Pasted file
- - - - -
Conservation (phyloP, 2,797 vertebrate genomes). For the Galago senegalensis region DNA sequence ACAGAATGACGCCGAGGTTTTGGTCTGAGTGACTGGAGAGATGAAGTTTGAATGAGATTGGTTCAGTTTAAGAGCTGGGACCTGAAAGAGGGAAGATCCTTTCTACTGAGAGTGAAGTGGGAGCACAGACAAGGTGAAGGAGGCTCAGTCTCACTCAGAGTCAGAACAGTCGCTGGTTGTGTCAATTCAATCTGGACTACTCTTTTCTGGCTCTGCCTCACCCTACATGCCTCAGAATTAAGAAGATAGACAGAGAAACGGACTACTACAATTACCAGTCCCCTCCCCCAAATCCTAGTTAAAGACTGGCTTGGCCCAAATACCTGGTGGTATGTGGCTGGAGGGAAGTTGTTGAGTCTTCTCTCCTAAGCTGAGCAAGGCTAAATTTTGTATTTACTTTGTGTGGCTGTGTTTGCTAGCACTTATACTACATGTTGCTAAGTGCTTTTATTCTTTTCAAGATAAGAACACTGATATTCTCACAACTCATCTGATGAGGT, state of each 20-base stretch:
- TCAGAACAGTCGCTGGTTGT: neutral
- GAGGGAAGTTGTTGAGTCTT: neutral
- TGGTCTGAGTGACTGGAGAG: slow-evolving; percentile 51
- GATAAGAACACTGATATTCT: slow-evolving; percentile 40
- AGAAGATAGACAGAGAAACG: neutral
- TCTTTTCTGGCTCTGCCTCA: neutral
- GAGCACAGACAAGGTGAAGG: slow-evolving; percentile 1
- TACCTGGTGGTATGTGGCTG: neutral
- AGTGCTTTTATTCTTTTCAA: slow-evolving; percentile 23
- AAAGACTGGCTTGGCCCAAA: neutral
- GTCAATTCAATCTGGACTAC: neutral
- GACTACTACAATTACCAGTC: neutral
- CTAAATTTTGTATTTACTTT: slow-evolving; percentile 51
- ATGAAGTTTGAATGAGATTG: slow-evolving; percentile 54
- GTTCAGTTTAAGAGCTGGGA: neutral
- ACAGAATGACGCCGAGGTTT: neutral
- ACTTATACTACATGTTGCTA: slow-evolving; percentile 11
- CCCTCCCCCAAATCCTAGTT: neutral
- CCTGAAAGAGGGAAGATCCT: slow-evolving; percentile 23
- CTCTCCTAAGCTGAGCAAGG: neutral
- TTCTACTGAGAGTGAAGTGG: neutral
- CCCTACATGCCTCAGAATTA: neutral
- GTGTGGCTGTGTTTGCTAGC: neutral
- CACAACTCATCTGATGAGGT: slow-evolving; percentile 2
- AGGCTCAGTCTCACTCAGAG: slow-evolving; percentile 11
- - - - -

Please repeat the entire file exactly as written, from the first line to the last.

Conservation (phyloP, 2,797 vertebrate genomes). For the Galago senegalensis region DNA sequence ACAGAATGACGCCGAGGTTTTGGTCTGAGTGACTGGAGAGATGAAGTTTGAATGAGATTGGTTCAGTTTAAGAGCTGGGACCTGAAAGAGGGAAGATCCTTTCTACTGAGAGTGAAGTGGGAGCACAGACAAGGTGAAGGAGGCTCAGTCTCACTCAGAGTCAGAACAGTCGCTGGTTGTGTCAATTCAATCTGGACTACTCTTTTCTGGCTCTGCCTCACCCTACATGCCTCAGAATTAAGAAGATAGACAGAGAAACGGACTACTACAATTACCAGTCCCCTCCCCCAAATCCTAGTTAAAGACTGGCTTGGCCCAAATACCTGGTGGTATGTGGCTGGAGGGAAGTTGTTGAGTCTTCTCTCCTAAGCTGAGCAAGGCTAAATTTTGTATTTACTTTGTGTGGCTGTGTTTGCTAGCACTTATACTACATGTTGCTAAGTGCTTTTATTCTTTTCAAGATAAGAACACTGATATTCTCACAACTCATCTGATGAGGT, state of each 20-base stretch:
- TCAGAACAGTCGCTGGTTGT: neutral
- GAGGGAAGTTGTTGAGTCTT: neutral
- TGGTCTGAGTGACTGGAGAG: slow-evolving; percentile 51
- GATAAGAACACTGATATTCT: slow-evolving; percentile 40
- AGAAGATAGACAGAGAAACG: neutral
- TCTTTTCTGGCTCTGCCTCA: neutral
- GAGCACAGACAAGGTGAAGG: slow-evolving; percentile 1
- TACCTGGTGGTATGTGGCTG: neutral
- AGTGCTTTTATTCTTTTCAA: slow-evolving; percentile 23
- AAAGACTGGCTTGGCCCAAA: neutral
- GTCAATTCAATCTGGACTAC: neutral
- GACTACTACAATTACCAGTC: neutral
- CTAAATTTTGTATTTACTTT: slow-evolving; percentile 51
- ATGAAGTTTGAATGAGATTG: slow-evolving; percentile 54
- GTTCAGTTTAAGAGCTGGGA: neutral
- ACAGAATGACGCCGAGGTTT: neutral
- ACTTATACTACATGTTGCTA: slow-evolving; percentile 11
- CCCTCCCCCAAATCCTAGTT: neutral
- CCTGAAAGAGGGAAGATCCT: slow-evolving; percentile 23
- CTCTCCTAAGCTGAGCAAGG: neutral
- TTCTACTGAGAGTGAAGTGG: neutral
- CCCTACATGCCTCAGAATTA: neutral
- GTGTGGCTGTGTTTGCTAGC: neutral
- CACAACTCATCTGATGAGGT: slow-evolving; percentile 2
- AGGCTCAGTCTCACTCAGAG: slow-evolving; percentile 11